We slept with our utility belts that night and I had the lone rifle with me. It didn’t provide much comfort but, regardless, having the small chainsaw clipped to my belt made me feel a little better. We had them to cut off small branches or remove undergrowth that impeded our logging lines. You could start the thing with one hand if you had to, which gave us a small sense of security. It was a powerful tool that we could use in case we needed to defend ourselves, which seemed more like than not. It was the one thing that had come to save my life despite it also being the reason that I no longer have my left hand.
We woke up the next morning to the sound of the wind coming up through the trees, making it much colder than was usual for August. Reilly and I were apprehensive about leaving and set about making breakfast and some sandwiches for the four or five hour hike ahead of us. We glanced out of the windows as we passed them, not speaking to each other, as though we were afraid to make any unintentional sound for fear of some thing breaking the treeline and attacking our building. I tried to think back and assess everything that had happened. How hadn’t I noticed that the birds were gone or that the insects and larger animals had vanished? Nothing stirred except for that damn soft whipping of the wind in the trees – and the scuttling of those blue leaf-like things.
I want you to understand that those things were completely unnatural and utterly terrifying. The too deep of blue on their veined tops that led down to thin serrated pink edges. They seemed to pulse as they moved along the ground. They would lift up and the tips of the five edges left scratches in the dirt, and the grass and foliage they touched would cinder. Watching them reminded me of that man my brother had mentioned, who now seemed less an oddball and someone I should seek out. My brother was into some strange spiritual stuff and this fellow, Wilhelm Meier, had impressed him as a man of importance. I would go to Seattle if I got out of this and find this mystic who is clued-up concerning the stranger things of reality, acquainted with the secret mysteries our world has wrought.
Reilly and I had been on the service road for about an hour when I was shaken to my mortal core by his screaming. I was encased with a shaft of piercing cold air such as I had never experienced, and I felt my brain would freeze. Yet still I whirled around to help my friend – but he was gone, gone with nothing but drag marks in the dirt and those hellish leaf things whirling in the air and dancing on the ground. Something in me snapped then, and I screamed with rage as I approached a cluster of the things with an intent to stomp them into bits. What stopped me was the sudden eerie silence all around, an unnatural quiet in which I imagined I could hear my blood course through my veins. One of those things was near my foot, and I shook off my haunted feeling and kicked it a couple of feet from me, surprised at how heavy it seemed as my foot collided with its substance. There was another one near me, and so I bent low and picked it up. It looked dry but was in fact wet and pulpy, heavy in my hand onto which its moisture leaked. That cold liquid felt as if it would burn the tissue of my flesh, and so I tried to drop it to the ground. It was then, god help me, that the leaf-thing flipped over and clutched my hand, which was shot with pain. I tried to shake the thing from me as I was suddenly dragged along the road by something I could not see. My brain became more numb with bitter chill and my eyes seemed to ice over; and then those eyes took on new elements, and I watched as my surroundings began to fade, replaced by an alien vista. A sea of stars in some dark heaven moved slowly above me as I was rooted to an expanse of yellowed grey stone. And then I beheld the monstrosity that made me moan for death.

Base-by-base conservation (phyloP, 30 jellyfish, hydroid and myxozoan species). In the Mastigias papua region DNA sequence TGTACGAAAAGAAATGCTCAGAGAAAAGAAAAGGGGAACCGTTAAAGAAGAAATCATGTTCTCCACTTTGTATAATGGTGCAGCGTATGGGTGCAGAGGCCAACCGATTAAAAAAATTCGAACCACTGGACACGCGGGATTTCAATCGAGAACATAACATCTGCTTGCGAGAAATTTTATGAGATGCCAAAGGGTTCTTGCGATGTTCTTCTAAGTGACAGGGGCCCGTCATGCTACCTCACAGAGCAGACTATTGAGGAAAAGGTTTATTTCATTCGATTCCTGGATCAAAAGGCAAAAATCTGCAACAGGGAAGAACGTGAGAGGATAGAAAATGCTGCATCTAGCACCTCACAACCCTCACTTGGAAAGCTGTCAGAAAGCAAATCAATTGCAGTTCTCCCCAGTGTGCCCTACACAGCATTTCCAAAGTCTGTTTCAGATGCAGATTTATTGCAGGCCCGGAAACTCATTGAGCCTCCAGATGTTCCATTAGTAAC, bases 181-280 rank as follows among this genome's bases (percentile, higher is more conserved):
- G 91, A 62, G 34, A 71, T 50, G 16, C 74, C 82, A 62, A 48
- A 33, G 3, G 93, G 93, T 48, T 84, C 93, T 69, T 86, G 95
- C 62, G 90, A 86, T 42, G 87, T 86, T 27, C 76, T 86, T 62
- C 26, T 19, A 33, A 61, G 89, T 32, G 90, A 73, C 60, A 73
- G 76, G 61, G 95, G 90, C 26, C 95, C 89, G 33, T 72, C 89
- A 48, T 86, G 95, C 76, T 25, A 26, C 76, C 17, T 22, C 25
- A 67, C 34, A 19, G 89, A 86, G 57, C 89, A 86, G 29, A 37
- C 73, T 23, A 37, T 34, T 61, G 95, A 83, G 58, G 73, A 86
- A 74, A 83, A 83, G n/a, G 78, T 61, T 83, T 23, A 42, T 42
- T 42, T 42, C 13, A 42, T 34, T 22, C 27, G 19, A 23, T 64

I saw a body that was segmented, like an insect’s, and that shone with – colours, I guess you’d call them, although they were of shades that did not belong to any I had seen before, undulating along its bristled appendages. It appeared to be sitting but was still taller than myself. It was mostly grayish-blue except for the pink head; fungus-like, and instead of eyes it had a covering of small tentacles writhing in the wind. An awful buzzing came from it, a noise that was echoed by the several others of its kind that were surrounding us in a semi-circle, pulsing in alien rhythm. It continued to pull me, toward what I could not comprehend – until I felt the uncanny blast of wind rush to me from above – that unearthly wind! I looked up to where the blast had come from and didn’t understand what I was seeing, the titanic shadow behind mist. But it wasn’t mist – it was the sky, and whatever the enormous silhouette was, it existed somewhere behind the sky and earthly dimension. I could feel its hunger, this thing toward which the creature that had hold of me was dragging my body. And then another group of those segmented creatures rose impossibly into the air, and I saw that they had what was left of Reilly in their midst. They lifted his partially-devoured yet still-living body into the air, toward the silhouette. A portion of that silhouette reached for the offering and wrapped talons around the body of my one true friend, and the sky was stained with wet crimson gore as Reilly’s body was pulled through earthly dimension into that other realm.